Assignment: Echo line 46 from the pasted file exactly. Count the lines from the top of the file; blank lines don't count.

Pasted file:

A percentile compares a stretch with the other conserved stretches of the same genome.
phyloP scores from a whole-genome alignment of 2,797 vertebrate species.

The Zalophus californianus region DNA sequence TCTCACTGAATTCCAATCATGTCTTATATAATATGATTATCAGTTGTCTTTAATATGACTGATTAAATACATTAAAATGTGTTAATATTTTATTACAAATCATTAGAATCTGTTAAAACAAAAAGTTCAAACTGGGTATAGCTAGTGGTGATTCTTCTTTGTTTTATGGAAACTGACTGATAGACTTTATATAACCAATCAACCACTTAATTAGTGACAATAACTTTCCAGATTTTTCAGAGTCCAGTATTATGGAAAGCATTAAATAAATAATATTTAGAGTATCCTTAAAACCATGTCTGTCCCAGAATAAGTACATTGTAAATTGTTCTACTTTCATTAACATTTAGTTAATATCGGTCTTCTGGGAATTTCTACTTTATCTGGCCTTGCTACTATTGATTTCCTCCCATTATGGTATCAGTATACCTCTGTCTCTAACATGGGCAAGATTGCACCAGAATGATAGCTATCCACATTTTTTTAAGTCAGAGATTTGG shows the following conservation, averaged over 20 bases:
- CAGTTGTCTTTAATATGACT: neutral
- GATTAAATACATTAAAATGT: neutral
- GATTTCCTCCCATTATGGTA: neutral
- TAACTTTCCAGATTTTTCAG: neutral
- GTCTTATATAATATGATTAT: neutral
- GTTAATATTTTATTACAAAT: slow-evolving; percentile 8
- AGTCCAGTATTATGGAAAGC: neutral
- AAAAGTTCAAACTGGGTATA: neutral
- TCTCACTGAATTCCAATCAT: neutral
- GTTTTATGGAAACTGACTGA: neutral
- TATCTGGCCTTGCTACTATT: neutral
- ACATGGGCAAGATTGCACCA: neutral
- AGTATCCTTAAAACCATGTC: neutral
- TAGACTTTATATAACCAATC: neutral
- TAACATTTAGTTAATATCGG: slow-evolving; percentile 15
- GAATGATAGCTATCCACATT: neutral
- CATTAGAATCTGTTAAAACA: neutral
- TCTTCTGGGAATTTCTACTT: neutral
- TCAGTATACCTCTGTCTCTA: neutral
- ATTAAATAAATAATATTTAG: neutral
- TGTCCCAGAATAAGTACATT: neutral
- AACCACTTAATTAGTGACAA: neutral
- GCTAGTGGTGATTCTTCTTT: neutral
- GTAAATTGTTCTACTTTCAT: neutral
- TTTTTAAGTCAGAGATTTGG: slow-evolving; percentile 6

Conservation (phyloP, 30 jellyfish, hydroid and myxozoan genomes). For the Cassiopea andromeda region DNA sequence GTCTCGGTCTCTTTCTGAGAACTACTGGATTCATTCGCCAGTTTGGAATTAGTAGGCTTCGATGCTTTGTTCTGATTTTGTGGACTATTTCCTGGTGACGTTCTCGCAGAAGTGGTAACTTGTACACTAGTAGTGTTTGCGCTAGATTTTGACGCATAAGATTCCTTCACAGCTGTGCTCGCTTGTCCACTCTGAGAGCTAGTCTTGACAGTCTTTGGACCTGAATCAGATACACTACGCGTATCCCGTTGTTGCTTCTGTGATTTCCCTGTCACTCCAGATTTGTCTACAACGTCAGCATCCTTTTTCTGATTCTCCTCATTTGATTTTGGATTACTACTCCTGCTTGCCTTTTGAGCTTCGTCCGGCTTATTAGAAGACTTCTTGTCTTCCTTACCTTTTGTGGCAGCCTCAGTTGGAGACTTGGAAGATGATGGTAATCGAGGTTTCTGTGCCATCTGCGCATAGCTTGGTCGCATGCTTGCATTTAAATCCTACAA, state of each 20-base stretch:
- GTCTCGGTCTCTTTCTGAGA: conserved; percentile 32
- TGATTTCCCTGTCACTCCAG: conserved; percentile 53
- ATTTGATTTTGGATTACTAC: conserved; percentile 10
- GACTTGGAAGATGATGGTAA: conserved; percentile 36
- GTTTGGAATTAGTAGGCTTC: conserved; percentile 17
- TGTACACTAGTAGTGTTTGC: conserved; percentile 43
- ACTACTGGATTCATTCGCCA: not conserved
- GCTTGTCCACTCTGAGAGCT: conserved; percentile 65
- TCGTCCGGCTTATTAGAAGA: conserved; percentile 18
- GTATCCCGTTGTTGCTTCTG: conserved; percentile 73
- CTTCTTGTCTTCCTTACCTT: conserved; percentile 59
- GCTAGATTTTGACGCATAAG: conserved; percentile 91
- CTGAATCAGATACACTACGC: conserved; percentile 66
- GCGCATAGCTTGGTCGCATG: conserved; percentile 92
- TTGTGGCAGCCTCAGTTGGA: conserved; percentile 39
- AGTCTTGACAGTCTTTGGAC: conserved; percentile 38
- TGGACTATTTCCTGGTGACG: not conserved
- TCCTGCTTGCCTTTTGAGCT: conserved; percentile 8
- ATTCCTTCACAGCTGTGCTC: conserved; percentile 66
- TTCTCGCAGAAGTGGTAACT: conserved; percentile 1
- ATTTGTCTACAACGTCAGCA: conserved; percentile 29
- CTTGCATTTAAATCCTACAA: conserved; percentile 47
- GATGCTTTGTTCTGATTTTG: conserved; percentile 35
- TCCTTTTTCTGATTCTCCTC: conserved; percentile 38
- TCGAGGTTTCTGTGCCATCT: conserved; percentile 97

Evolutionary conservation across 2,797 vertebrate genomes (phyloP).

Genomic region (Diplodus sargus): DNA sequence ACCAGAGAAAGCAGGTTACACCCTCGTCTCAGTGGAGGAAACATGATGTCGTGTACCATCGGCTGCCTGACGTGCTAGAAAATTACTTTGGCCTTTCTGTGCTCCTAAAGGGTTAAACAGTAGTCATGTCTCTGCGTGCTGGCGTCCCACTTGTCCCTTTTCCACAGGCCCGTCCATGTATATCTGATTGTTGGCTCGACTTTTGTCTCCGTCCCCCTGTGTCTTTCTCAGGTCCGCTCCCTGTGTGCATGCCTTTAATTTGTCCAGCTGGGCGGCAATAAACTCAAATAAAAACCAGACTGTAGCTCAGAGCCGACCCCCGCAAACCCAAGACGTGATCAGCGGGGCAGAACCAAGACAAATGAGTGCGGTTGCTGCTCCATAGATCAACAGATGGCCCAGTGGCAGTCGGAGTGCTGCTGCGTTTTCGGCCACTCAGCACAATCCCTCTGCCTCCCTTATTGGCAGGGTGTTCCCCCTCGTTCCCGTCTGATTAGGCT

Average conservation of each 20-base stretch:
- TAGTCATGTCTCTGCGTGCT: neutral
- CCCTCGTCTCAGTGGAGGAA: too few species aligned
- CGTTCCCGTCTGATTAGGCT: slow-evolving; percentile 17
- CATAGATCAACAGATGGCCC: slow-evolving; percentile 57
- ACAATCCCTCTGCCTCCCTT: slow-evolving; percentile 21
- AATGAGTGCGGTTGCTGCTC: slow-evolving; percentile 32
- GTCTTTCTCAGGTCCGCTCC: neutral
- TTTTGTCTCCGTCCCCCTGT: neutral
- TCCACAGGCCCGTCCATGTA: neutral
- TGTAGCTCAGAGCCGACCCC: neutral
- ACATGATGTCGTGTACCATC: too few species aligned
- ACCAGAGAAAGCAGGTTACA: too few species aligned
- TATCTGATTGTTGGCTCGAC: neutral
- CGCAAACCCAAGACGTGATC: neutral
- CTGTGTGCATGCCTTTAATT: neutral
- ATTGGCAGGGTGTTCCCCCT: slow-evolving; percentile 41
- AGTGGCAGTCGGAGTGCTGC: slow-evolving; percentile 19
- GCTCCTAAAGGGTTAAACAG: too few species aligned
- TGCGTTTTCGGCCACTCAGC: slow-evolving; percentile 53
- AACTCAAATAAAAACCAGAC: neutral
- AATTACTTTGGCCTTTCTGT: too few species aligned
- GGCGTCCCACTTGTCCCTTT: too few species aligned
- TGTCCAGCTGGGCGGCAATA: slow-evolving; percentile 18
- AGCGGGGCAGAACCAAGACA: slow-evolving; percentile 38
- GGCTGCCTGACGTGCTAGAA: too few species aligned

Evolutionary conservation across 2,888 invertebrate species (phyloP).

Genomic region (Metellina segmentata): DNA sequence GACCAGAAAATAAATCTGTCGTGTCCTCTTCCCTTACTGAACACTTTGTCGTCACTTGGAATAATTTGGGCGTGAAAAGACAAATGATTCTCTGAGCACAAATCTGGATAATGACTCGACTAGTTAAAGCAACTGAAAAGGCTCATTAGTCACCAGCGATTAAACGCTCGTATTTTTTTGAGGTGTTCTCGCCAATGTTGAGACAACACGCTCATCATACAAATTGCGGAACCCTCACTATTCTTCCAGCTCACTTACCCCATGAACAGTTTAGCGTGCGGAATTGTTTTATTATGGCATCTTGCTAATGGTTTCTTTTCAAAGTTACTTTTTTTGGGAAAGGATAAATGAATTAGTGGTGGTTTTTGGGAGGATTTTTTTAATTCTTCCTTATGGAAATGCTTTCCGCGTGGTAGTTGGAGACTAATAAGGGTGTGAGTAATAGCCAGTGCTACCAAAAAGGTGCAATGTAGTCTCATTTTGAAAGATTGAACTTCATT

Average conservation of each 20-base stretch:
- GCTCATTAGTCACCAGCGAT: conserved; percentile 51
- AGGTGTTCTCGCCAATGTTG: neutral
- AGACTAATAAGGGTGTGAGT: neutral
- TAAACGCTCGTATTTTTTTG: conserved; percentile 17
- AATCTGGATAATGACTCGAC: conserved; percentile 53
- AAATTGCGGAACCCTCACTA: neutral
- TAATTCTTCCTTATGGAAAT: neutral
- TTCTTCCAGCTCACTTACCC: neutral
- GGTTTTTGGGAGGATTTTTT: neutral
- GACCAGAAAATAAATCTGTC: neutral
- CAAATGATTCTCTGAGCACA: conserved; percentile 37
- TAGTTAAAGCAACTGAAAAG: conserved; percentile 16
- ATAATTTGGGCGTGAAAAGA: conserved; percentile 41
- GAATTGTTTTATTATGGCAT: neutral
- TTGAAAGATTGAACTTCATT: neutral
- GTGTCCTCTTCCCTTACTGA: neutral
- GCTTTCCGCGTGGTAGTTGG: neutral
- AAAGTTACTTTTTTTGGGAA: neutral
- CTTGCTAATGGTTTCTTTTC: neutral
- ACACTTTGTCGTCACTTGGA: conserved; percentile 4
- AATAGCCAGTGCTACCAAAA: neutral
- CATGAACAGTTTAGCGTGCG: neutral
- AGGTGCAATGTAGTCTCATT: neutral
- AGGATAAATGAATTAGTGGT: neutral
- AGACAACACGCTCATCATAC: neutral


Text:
- TGGACTATTTCCTGGTGACG: not conserved